75 Fashionable years - 1960s
California Apparel News - 1960s
Los Angeles Costumed for Democratic Convention
The Democratic Party nominates John F. Kennedy for president at the 1960 convention in Los Angeles, and local retailers celebrate the event. Stores are decked out with banners, bunting and flags. May Co. wins the race with red, white and blue marquees over its entrances proclaiming “Welcome Democratic Delegates!” A few days before the presidential election, a poll of California Apparel News readers is published with approximately 71 percent of those polled supporting Republican candidate Richard M. Nixon. One week following the election, an article is published with the headline “California Apparel Industry Takes Election of Kennedy in Stride.”
Automation Drives Rise in Employment for Retail Stores
Rather than reducing personnel in retail establishments, the increased use of electronic computer equipment is expected to play a part in adding people to the retail workforce as indicated this week by Stephen C. Bilheimer, president of the retail giant Silverwoods. Bilheimer, who serves as chairman of a Los Angeles Chamber of Commerce research-committee panel, asserts that the increased efficiency and rapidity made possible by automation in merchandising and accounting procedures have spurred store expansion.
Gernreich Wins 2nd Coty Award
Rudi Gernreich, best known for his topless monokini, captures the 63rd annual Coty American Fashion Critics Award. This is Gernreich’s second Coty Award. In 1960, he was the recipient of a special honor for revolutionizing swimsuit styling and creating a great American classic in his knit maillot. The Coty Award is fashion’s most coveted honor based on creativity of design and high standards of workmanship. It is designed to recognize both fresh new talent and mature and consistent design ability.
Hang Ten Rides Big Wave
Fashion experiences a revolution in the 1960s with California serving as one of the hubs of the style shift. The state served as the cradle of denim workwear in the late 19th century. By the 1960s, denim is the uniform of stylish youth, and California designers and entrepreneurs build it into a multibillion-dollar business. Around the same time, the big wave of surf fashion starts in California with brands such as Hang Ten. While bikini swimwear was introduced in France just after World War II, California designers make the bikini popular fashion on almost any beach. As 1960s fashions evolve, think Nehru jackets, paisley prints, miniskirts and tie-dye.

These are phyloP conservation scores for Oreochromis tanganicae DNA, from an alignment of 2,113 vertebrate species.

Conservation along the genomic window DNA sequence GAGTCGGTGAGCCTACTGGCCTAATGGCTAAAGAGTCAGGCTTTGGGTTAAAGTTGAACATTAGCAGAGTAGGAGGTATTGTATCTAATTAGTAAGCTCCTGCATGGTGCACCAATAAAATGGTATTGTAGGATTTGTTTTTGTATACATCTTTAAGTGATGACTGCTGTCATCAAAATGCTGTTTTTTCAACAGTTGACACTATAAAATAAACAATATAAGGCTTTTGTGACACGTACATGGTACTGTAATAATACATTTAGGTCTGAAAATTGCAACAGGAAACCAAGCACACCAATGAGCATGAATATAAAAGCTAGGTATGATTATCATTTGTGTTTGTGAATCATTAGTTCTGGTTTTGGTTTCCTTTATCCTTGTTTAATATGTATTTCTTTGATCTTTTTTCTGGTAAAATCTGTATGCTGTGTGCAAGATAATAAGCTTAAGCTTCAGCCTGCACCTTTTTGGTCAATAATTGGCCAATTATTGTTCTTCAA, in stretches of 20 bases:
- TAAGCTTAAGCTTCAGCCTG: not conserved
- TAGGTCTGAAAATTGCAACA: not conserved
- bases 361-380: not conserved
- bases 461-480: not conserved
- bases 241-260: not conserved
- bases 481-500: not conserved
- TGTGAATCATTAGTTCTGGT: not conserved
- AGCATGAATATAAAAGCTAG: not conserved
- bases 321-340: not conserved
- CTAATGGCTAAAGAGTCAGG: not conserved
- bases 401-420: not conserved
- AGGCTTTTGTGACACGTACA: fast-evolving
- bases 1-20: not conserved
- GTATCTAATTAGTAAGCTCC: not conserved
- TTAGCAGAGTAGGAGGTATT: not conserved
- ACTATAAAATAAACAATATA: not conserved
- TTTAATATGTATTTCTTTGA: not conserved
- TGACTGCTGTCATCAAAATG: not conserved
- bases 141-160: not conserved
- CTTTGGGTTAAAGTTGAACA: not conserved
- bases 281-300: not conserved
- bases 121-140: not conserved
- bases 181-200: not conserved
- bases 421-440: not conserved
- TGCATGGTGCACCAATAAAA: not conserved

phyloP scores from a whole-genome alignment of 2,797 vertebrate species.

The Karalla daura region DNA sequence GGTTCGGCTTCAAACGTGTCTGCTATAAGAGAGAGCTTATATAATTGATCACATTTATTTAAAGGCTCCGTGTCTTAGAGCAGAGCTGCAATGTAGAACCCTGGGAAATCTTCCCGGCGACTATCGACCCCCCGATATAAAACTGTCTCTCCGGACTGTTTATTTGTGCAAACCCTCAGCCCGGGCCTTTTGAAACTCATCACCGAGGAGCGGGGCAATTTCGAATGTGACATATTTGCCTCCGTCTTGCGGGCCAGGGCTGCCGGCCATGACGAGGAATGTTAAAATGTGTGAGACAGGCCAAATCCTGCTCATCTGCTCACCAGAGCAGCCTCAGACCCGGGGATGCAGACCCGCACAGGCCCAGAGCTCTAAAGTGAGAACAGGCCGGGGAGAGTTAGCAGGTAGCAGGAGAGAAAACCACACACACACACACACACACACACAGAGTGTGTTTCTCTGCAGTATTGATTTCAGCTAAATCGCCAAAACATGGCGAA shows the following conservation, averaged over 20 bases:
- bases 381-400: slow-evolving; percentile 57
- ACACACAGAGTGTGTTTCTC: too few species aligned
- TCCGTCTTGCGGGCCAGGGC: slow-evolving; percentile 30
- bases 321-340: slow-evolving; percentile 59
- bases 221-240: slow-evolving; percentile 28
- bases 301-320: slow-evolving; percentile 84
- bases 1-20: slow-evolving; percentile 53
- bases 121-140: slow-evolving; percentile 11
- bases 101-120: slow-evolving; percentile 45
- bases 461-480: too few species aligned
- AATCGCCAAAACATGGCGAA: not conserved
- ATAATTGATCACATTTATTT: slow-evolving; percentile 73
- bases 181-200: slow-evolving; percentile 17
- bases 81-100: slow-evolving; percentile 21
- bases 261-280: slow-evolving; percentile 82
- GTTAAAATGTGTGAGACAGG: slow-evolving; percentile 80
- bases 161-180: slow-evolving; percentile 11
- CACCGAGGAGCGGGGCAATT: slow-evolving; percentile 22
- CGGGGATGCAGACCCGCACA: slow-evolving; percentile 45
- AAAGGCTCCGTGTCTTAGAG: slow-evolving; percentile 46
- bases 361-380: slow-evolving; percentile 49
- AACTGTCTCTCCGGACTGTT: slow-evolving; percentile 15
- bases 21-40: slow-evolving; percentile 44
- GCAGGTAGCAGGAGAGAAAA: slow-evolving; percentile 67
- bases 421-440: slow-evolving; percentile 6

California Mart Dedicated
For many years, people doing business in California’s fashion market had been saying, “What this market needs is a central location, a merchandise mart that will be the focal point. We’re too scattered. This market isn’t as convenient as it ought to be.” On Jan. 30, 1964, at 5 p.m., the California apparel-industry merchandise center was officially unveiled. Tower A of the California Mart, on which its first piece of steel had been laid on Jan. 20, 1963, held its grand opening ceremony with Mayor Samuel W. Yorty dedicating the building.
‘Costume Designers’ Guild Awards: And The Winner Is—Barbra Streisand!
“And the winner for the best-dressed actress is—Barbra Streisand!” The scene is the Costume Designers Guild annual awards dinner-dance at the Century Plaza Hotel. Streisand was feeling good. She had even stopped for photographers when she entered the lobby of the hotel. “It is very flattering for a professional person to receive an award, but to me the most flattering thing is to be recognized as a woman…and what other field represents women more than fashion?,” she says while accepting the gold trophy.
Carol Spencer Designs for Barbie
Carol Spencer gains fashion fame when she begins designing for Barbie, the doll that would go on to become a sought-after toy in the United States and gain status as a cultural icon. In April 1963, Spencer answers a help-wanted ad she saw in California Apparel News. Toymaker Mattel was looking for someone to make outfits for Barbie. Spencer made several pieces for Barbie, including a halter top and a boy-short bikini for the doll. Spencer secures the Mattel job and makes a career out of dressing Barbie.
FIDM Founded in Downtown Los Angeles
Fashion education gains momentum at the end of the 1960s when the Fashion Institute of Design & Merchandising opens in downtown Los Angeles in 1969. Founder Tonian Hohberg builds FIDM through her vision of establishing an institution of higher learning for students who are focused on developing artistic skills and design. The location in downtown Los Angeles at 919 S. Grand Ave. affords students an environment immersed in the apparel-making industry and the glamourous style-centric culture of Hollywood.
At California Apparel News, the people who put together the paper also made major contributions to popular culture. Among them is John Van Hamersveld, who served as art director for Style Magazine, a California Apparel News publication. He is best known for designing some of the 1960s iconic images, such as the poster for the pioneering surf film “The Endless Summer” as well as the album covers for the Beatles’ “Magical Mystery Tour” and the Beach Boys’ 1967 album “Wild Honey.” In later years, Hamersveld worked on covers for the Rolling Stones’ “Exile on Main Street” and Blondie’s “Eat To The Beat.”
San Francisco Couple Opens The Gap
On Ocean Avenue in San Francisco, Don and Doris Fisher open the first Gap store in 1969. The store’s mission is to ease the process of buying jeans, selling men’s Levi’s plus music, referred to as “record tapes” at the time. In addition to their dedication to offering denim, the Fishers are also committed to running a business that will contribute to the greater good. The couple’s commitment to the community lays the groundwork for a business they hope will positively impact the world.